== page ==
Having trouble viewing this email? Click here to view newsletter online. + SUBSCRIBE

Hawaii Association for Justice

808-262-9191

PO Box 4216 Honolulu, HI 96812

July 2020

Attorney Photo

Enjoy a Safe and Hopeful Fourth of July

With most Fourth of July celebrations canceled this year due to the pandemic, many Americans will stage their own fireworks show at home. After everything we’ve been through in 2020, it's no surprise that we’re all looking forward to Independence Day fun and traditions. But before you stage your own ooh- and ahh- inspiring fireworks display, note the safety tips featured in this newsletter. And join us as we reflect on the ideals this country was founded on with confidence that together, we will overcome the challenges we face. Enjoy a safe and hopeful Fourth of July!

Fireworks Safety Can Prevent Injuries, Especially to Children

Fireworks PosterNearly 40% of all serious fireworks injuries happen to kids under 15. Click to expand.

Nothing says summer like a big Fourth of July celebration topped off by an awe-inspiring fireworks display with rockets’ red glare bursting across the sky. It’s as American as small-town parades and backyard barbeques. The problem: fireworks are dangerous and even deadly when handled carelessly.

Each year the U.S. Consumer Product Safety Commission releases a report on fireworks-related injuries and fatalities from the previous year:

  • 10,000 fireworks-related injuries occurred last year that required emergency room attention, most from June 21 to July 21.
  • 12 people died from fireworks injuries in 2019.
  • 66% of injuries happen to men versus 34% to women, and children under 15 account for nearly 40% of all fireworks injuries.
  • Burns account for a little over half of all fireworks injuries, but blinding, hearing loss, contusions, lacerations and bone fractures can also happen.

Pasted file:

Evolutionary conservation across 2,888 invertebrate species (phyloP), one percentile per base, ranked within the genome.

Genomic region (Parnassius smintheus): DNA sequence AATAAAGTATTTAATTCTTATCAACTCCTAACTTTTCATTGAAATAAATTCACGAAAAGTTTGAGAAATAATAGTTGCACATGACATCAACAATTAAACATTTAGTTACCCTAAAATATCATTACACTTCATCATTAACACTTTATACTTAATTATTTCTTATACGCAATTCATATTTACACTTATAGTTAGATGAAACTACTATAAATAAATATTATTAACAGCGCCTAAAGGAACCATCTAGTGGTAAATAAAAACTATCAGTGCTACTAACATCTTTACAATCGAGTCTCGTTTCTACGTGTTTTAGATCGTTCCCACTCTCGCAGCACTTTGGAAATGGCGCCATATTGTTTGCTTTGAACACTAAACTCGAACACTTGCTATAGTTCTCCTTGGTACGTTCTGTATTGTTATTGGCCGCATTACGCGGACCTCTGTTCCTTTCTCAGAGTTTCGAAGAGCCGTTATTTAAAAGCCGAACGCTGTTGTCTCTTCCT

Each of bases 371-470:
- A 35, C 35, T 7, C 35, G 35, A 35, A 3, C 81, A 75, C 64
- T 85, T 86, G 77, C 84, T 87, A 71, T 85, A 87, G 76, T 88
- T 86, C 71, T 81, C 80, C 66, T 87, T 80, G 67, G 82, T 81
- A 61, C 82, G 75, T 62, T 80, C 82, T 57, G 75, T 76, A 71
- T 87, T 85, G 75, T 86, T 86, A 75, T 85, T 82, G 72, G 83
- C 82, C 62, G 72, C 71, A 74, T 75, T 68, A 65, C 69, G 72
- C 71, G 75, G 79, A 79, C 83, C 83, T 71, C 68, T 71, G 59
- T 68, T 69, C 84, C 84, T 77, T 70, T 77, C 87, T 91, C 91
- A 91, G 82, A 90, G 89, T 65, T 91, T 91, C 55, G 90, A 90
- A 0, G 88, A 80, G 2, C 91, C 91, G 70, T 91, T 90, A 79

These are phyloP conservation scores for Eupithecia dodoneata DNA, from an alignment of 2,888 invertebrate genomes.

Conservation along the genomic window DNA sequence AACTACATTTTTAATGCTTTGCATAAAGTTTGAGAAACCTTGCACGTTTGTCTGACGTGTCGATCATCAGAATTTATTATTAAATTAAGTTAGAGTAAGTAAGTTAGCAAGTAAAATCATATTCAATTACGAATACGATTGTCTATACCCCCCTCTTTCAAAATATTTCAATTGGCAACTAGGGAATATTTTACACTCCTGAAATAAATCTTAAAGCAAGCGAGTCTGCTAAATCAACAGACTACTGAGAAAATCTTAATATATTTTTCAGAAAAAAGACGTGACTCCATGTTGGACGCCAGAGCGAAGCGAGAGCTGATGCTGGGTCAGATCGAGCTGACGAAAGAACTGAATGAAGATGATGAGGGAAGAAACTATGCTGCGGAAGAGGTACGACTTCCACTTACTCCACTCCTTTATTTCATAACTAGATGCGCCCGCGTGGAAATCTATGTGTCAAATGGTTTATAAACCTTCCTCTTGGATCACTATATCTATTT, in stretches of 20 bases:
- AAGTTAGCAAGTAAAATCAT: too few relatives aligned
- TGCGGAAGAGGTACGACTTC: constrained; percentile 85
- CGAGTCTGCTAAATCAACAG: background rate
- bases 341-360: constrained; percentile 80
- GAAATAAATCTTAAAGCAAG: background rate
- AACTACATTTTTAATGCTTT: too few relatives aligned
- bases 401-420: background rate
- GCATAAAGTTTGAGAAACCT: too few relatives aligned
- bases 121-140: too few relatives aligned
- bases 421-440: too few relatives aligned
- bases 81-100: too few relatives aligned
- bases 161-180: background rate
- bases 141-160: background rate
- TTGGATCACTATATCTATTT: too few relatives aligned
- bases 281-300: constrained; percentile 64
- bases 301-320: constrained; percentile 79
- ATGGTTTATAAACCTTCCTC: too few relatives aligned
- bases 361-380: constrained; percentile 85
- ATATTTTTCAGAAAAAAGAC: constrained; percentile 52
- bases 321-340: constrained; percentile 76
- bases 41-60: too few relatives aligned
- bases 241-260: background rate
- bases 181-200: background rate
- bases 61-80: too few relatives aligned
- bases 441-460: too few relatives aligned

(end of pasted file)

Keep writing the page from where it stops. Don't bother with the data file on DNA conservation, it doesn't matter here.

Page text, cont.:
Fireworks Sales BOOMING Along with Complaints

The weeks surrounding the Fourth of July are usually punctuated by booms and bangs from Americans using fireworks, like roman candles or firecrackers. But if it seems like there are more fireworks  this year and they are getting louder, you may be right.

One reason is that fireworks sales are booming – up over 100%, according to one national supplier. Cities across the nation are also seeing a dramatic rise in fireworks complaints. Boston recorded a 2,300% increase in calls to police about fireworks since May. Los Angeles sheriff's deputies recently seized a truck carrying $10,000 worth of illegal, more powerful fireworks. New York City has even created a multi-agency task force to identify and stop those supplying illegal fireworks to residents.

So just why are we feeling the fireworks heat this year? Most observers point to COVID-19 and the cancellation of public Fourth of July celebrations and fireworks displays. In response, many Americans may be doubling down on fireworks for private celebrations while blowing off some steam along the way after months of isolation and bad news. Regardless, we are witnessing personal fireworks use on a scale never seen before, and unfortunately, an increasing number of injuries are likely to follow.

 

Forest FireAlmost 20,0000 fires a year are caused by the improper handling of fireworks.

Fireworks Safety Tips

Here are safety tips to protect yourself and others during your Fourth of July celebrations:

  • Kids should never play with fireworks. Do not let anyone under 18 light fireworks.
  • Buy only legal fireworks, which are easy to spot by the manufacturer’s name and directions for use. Illegal fireworks are unlabeled.
  • Store fireworks in a cool, dry place.
  • Never try to make your own fireworks.
  • Always use fireworks outside and have a bucket of water and a hose nearby in case of accidents.
  • Stay far away from others setting off fireworks. They can backfire or shoot off in the wrong direction.
  • Never throw or point fireworks at someone, even as a joke.
  • Do not hold fireworks in your hand or have any part of your body over them while lighting.
  • Don’t carry fireworks in your pocket — the friction could set them off.
  • Point fireworks away from homes, and keep away from brush, leaves or flammable substances. The National Fire Protection Association estimates that 19,500 fires were caused by fireworks in 2018.
  • Soak all fireworks in a bucket of water before throwing them in the trash can.
  • Wear eye protection when lighting fireworks.
  • Never try to re-light a “dud.” Wait at least 20 minutes, then dispose of it with others.
  • Avoid alcohol while lighting fireworks. Stay focused and sober.
You Should Know is a copyrighted publication of Voice2News, LLC, and is made possible by the attorney shown above. This newsletter is intended for the interest of past and present clients and other friends of this lawyer. It is not intended as a substitute for specific legal advice. If you no longer wish to receive these emails, click here to unsubscribe from this newsletter, and your request will be honored immediately. You may also submit your request in writing to: Steven L. Miller, Editor, 4907 Woodland Ave., Des Moines, IA 50312. Be sure to include your email address.